When looking at the author's LoR it's your job to think about if the author is successful in developing claims that support an argument. Do you feel convinced that you shouldn't go skiing in the summer? The big take away here is that when you are thinking about LoR, think about claims! πŸ’ͺ
If you feel convinced by the author's argument and you don't feel like you have to ask "but why?" or "so what?", then the author had a successful Line of Reasoning.
Research Tip: It might be helpful to jot down a list of claims, or highlight all the claims one color, as you're reading the article in question.

Essential Questions 3 and 4

Why might the author view the issue this way?
What biases may the author have that influence his or her perspective?
EQ's 3 and 4 can be lumped together here because they are essentially both referring to the author's point of view and bias.
It is important to understand that anything you read will have some bias. Even things like newspapers are going to lean one way or another. Identifying the bias and PoV of an author will help you better understand the author's argument and line of reasoning.
Often times, this can be obvious.
  • For example, if you read an essay that talks about the importance taking a US history πŸ‘¨β€πŸ« course in high school and it's written by a high school history teacher, you should know that the author is going to be biased towards history classes being important.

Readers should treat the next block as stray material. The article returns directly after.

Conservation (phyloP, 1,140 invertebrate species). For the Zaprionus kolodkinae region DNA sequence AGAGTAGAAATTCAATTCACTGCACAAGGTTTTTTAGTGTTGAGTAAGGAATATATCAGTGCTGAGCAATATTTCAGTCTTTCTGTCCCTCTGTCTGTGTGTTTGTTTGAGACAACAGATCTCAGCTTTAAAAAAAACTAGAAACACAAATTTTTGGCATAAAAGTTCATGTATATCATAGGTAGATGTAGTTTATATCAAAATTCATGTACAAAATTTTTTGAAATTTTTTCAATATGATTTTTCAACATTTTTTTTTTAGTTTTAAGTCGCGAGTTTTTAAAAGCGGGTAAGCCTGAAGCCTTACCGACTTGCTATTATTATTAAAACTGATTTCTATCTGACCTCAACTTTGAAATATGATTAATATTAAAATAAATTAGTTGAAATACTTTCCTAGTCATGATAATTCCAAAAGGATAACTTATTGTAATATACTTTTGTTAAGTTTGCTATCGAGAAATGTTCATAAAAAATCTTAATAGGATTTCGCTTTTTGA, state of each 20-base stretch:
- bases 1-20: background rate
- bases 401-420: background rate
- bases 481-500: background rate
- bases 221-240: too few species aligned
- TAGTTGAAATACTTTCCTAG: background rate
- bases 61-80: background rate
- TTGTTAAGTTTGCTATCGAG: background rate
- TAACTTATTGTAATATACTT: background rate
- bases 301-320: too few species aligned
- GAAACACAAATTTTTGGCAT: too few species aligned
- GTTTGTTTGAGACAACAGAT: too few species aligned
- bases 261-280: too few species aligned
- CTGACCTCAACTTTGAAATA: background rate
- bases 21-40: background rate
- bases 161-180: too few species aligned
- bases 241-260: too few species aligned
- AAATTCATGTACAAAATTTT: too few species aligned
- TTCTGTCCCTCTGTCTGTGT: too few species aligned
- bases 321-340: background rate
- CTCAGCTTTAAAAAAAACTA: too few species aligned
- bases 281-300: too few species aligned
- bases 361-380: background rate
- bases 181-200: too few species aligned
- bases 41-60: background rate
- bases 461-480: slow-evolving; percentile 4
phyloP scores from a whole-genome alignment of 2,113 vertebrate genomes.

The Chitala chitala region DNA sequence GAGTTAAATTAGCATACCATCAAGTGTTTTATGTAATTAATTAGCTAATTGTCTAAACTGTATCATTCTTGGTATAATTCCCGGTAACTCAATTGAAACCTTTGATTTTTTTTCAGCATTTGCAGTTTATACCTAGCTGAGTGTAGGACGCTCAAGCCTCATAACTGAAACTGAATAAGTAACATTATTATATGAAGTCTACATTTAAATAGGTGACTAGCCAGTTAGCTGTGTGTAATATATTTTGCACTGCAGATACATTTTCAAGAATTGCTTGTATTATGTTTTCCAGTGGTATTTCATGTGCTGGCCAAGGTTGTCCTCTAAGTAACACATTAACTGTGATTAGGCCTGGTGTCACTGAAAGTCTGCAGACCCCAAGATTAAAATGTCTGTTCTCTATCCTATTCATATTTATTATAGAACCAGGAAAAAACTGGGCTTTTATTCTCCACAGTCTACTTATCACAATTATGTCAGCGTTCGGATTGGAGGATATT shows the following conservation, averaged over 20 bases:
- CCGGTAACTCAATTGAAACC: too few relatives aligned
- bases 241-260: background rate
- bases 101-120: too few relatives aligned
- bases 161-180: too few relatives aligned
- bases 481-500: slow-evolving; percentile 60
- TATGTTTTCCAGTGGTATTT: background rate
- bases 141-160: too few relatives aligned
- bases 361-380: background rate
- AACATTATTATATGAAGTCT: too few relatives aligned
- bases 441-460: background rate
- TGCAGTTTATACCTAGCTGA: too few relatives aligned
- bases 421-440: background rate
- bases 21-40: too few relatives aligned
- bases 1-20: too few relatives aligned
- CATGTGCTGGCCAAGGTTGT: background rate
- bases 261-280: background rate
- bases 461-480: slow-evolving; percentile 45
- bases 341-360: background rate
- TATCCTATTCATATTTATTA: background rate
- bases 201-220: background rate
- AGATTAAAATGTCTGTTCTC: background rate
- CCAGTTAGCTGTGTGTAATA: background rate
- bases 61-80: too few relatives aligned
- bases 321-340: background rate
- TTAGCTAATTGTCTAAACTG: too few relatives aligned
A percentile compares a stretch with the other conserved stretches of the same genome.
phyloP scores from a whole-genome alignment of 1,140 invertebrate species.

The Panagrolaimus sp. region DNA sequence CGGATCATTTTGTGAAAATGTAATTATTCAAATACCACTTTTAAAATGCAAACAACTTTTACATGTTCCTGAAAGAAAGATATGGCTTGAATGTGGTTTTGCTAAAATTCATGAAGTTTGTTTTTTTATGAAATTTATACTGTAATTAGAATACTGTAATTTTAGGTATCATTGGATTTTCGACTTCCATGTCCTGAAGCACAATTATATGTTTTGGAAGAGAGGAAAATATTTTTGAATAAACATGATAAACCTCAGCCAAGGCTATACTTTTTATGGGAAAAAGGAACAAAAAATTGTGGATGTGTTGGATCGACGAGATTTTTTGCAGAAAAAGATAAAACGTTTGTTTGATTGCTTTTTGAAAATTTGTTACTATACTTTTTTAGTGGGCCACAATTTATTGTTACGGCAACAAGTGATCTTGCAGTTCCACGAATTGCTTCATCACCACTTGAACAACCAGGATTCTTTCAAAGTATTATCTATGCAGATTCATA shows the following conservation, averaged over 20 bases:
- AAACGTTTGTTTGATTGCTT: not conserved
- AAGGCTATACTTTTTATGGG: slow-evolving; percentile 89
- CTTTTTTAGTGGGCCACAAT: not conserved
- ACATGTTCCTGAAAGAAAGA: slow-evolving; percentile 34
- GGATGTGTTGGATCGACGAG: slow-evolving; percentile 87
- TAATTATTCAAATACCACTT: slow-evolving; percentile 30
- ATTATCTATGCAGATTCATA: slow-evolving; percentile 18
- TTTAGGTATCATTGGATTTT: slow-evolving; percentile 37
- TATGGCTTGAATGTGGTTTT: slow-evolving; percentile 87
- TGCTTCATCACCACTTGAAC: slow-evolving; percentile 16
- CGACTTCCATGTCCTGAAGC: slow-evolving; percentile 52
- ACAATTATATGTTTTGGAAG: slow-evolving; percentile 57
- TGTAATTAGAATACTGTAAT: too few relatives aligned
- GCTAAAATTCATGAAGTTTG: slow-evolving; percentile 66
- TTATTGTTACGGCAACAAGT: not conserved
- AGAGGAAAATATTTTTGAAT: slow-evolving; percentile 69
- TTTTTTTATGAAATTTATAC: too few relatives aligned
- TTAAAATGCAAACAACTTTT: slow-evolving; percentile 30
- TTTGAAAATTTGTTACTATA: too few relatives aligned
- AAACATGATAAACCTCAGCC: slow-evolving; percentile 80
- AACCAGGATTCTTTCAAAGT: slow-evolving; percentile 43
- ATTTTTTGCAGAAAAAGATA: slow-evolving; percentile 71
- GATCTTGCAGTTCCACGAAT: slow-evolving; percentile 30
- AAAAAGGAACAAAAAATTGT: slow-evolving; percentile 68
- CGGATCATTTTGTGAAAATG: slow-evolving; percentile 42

However, sometimes the bias may not be as obvious and you will have to do some research on who the author is and how the topic relates to them.
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Image Courtesy of Giphy

The reason why we do this is because being a good researcher means recognizing bias within your evidence. It is important to be critical of all the evidence you use, even if it supports your argument. We'll talk more about evidence selection later on.

Essential Question 5

Does this argument acknowledge other perspectives?
A successful argument should always recognize other perspectives. You do this to show the short comings and pitfalls of your argument and research, but you also want to address and even refute the other perspectives. Essentially, you want to address why your argument makes the most sense and is the most 'correct.'
Besides doing this yourself, you should also be looking for this in the research that you read. Does the author recognize other perspectives? Does the author talk about arguments against their own? If they don't, they haven't successfully argued.

Essential Question 6

How do I know if a source is trustworthy?
Ahhhh the age old question: how do we know if a source is trustworthy? This is actually a very important skill to learn, and not just for this class. As a citizen of the digital world, you will come across articles and websites that present themselves as fact even if they are not. But, there are steps you can take to better prepare yourself to evaluate both written and digital sources. While there are many different templates that you can follow (the RAVEN template below is a good example), they all have you ask the same basic questions:
  1. Who is the author and are they an expert?
  2. What is the author's vested interest?